• 2015 Oregon Student Poetry Contest Winners!

    The student poetry contest winners are up. Read their names here.

    Award ceremony will be June 20th, Charles Jordan Community Center, 9009 N. Foss Avenue in Portland.

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  • ROGUE VALLEY ROGUE VALLEY The Down Towne Poets, a monthly reading held in Dan and Sarah Goyette’s Down Towne Coffee House, in Talent, was started in 2005 by Deborah Thornley, who moved to Tucson in 2007, leaving the program to be coordinated by Dave Harvey. Co-host Carol Brockfield and he have continued to ...

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    Shawn Aveningo: Member news item: Thank you to Emmanuel Sigauke for featuring five of my poems in the Munyori Literary Journal, last month. You can visit the direct link below to read "Born Where Men Go To Die", "Shape-Shifting", "Last Call", "Citizen's Mistress" and "And the Question Is...". Please feel free to comment or share.
    (Posted February 28, 2015, 2:20 pm.)

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  • Reverberations from Fukushima: 50 Japanese Poets Speak Out, reviewed by Ruthy Kanagy Review by Ruthy Kanagy Reverberations from Fukushima: 50 Japanese Poets Speak Out Edited by Leah Stenson and Asao Sarukawa Aroldi Inkwater Press (Portland, Oregon) ISBN: 9781629010656 2014, 192pp., $14.95 3.11.11 is a date forever imprinted on the memories of Japanese and other persons who were in Japan on that fateful day. A massive tsunami launched by a ‘thousand-year’ magnitude 9.0 earthquake inundated 400 miles of Pacific coastline north of Tokyo – about the distance from San Francisco to Los Angeles. It took the lives of 18,000 people and swept away farms, homes, fishing villages and whole cities. In the days following, multiple hydrogen explosions and meltdowns at the Fukushima Daiichi (No. 1) Nuclear Power Station, 160 miles north of Tokyo, forced the evacuation of 140,000 citizens who had to abandon pets, livestock, farms, and businesses, tearing apart centuries-old ways of life. Almost four years later, we in the U.S. hear little about the aftermath of the nuclear ...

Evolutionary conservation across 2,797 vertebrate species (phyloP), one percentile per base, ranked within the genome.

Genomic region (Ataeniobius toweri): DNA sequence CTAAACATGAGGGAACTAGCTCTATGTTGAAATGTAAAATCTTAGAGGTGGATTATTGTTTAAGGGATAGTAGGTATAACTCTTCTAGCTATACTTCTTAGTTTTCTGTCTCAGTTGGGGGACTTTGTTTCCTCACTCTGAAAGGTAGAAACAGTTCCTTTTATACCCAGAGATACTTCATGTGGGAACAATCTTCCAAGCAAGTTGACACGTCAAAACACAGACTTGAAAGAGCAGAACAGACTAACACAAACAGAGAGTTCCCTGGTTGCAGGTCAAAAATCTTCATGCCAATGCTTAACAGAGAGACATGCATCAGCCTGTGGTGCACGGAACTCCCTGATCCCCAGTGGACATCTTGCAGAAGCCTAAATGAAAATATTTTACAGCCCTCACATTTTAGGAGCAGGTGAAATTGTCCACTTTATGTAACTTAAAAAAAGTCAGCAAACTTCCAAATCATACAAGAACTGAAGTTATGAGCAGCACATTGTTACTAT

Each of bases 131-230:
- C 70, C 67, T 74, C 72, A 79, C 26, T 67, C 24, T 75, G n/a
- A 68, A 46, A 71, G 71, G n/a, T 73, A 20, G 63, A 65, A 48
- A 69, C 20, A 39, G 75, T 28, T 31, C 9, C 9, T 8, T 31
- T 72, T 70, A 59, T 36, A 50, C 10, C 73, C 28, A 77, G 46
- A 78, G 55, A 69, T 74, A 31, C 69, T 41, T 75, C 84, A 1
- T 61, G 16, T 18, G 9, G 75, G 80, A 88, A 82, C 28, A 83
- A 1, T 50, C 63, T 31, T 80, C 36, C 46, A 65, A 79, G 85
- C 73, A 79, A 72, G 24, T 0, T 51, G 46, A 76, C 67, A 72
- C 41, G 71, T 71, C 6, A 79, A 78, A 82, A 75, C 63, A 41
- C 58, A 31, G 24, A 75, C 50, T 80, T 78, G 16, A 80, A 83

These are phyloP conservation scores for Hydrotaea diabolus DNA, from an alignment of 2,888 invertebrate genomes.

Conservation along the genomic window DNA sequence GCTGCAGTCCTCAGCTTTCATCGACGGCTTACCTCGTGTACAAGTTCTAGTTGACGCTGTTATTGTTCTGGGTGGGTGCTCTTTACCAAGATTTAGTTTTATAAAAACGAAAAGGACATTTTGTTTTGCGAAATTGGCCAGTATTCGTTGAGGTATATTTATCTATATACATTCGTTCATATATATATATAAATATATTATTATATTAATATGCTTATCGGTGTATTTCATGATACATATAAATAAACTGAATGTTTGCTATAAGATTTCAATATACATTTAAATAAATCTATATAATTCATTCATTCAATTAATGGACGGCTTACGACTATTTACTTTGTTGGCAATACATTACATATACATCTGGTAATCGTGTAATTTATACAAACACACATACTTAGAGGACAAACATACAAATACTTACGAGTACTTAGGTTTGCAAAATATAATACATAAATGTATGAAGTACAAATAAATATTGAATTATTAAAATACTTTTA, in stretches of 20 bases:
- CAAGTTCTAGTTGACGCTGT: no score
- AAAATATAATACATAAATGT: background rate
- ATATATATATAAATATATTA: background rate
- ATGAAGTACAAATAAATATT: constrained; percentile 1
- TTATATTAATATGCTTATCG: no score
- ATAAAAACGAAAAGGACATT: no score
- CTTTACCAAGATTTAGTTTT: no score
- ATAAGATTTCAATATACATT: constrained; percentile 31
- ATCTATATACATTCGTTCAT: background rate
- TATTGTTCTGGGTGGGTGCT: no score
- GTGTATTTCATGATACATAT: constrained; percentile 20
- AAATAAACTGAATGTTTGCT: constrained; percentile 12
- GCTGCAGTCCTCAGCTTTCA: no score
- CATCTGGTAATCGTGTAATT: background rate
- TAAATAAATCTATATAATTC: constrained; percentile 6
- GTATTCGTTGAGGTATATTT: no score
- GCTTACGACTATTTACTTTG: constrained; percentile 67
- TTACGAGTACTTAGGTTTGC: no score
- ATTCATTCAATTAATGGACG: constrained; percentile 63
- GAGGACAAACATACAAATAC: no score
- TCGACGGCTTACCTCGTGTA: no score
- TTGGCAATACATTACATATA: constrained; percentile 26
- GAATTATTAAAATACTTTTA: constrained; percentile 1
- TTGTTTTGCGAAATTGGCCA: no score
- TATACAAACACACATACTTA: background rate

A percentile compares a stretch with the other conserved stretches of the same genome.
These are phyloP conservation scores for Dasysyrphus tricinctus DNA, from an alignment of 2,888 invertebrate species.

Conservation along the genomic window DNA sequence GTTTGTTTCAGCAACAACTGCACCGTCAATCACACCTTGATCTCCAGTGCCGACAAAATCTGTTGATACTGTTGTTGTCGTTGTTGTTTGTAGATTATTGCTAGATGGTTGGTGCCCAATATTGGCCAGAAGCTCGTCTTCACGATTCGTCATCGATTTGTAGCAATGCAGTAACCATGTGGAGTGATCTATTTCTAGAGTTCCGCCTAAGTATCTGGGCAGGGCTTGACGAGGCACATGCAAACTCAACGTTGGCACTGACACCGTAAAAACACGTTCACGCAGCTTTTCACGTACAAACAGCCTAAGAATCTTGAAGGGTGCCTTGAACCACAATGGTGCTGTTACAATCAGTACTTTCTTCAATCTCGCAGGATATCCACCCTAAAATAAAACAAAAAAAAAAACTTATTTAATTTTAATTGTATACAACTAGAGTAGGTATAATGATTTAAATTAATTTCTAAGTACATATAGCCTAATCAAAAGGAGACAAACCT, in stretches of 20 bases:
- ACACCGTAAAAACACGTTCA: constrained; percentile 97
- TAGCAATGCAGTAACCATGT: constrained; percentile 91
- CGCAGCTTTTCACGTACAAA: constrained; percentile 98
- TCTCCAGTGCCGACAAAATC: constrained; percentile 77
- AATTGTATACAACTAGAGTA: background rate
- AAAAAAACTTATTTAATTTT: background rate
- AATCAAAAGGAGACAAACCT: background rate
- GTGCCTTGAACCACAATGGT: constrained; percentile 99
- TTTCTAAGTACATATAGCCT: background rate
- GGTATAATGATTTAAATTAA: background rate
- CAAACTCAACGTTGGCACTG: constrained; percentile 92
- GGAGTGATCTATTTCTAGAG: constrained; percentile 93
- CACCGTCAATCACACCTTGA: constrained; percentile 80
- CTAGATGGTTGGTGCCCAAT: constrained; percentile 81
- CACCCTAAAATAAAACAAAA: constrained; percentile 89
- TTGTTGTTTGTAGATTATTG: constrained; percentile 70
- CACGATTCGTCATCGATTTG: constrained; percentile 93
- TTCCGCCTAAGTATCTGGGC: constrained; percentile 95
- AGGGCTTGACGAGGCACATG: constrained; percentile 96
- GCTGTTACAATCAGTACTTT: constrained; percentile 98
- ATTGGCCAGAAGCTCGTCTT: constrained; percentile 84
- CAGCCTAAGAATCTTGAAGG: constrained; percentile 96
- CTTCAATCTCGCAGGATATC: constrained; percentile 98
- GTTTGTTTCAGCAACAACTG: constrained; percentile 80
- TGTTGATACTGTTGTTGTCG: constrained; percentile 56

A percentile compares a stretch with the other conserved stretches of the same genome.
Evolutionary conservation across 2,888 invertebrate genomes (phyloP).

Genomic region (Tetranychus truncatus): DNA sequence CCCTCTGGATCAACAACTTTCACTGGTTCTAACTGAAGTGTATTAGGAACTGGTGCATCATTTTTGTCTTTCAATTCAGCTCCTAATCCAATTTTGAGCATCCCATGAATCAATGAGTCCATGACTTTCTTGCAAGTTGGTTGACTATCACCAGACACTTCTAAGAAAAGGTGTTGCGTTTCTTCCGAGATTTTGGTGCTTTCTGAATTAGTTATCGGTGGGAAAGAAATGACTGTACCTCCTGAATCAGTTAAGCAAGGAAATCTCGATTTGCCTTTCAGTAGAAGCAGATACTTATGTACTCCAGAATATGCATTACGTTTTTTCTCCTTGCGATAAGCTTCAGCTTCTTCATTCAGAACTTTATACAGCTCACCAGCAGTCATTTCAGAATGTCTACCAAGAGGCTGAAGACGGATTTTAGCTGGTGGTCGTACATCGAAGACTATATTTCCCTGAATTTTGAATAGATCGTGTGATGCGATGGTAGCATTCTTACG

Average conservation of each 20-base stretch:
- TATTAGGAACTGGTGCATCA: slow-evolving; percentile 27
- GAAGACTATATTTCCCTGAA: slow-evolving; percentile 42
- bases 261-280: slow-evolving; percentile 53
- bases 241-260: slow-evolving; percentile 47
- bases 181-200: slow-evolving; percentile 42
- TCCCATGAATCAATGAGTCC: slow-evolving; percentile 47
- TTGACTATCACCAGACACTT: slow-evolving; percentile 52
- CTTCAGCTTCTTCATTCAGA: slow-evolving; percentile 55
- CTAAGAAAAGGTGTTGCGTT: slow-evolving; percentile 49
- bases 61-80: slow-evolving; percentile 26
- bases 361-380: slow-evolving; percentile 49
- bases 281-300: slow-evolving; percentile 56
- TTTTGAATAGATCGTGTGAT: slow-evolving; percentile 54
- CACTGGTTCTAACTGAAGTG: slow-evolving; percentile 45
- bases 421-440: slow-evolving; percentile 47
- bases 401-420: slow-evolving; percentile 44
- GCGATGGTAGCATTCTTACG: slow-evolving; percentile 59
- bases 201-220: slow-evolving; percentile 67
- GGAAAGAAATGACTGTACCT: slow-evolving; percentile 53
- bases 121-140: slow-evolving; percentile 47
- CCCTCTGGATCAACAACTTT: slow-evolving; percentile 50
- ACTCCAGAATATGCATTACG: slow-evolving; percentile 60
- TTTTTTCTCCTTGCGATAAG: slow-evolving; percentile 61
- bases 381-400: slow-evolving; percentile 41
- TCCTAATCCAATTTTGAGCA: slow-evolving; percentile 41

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  • Featured OPA Contest Winner: Lisa Baldwin Out West   It was your silence that turned me Out and away from the hollowness Resounding through this empty place We sometimes felt was home. Along the beach road, walking away, I know one bird on the wire Is less alone than two Perched yards apart. A silent sea stack divides the Pacific On the fulcrum of its presence, Cuts a single swell into Two urgent, shore-bound surges, Movement rushed by solid stillness, Water curved by rock, Rock carved by moving water Into the shapely hips of Earth’s Ripe daughter posing in the shallows alone. I long for a pelagic life, unbound, In the company of sooty terns Alone to drown or rise On some airborne mercy.     Lisa Baldwin: My poem, “Out West,” comes out of an awareness that loneliness has little to do with being alone. I began working on this poem after a trip to the Oregon Coast, a place with deep emotional significance for me but one I had not visited in the seven years following the death of my ...

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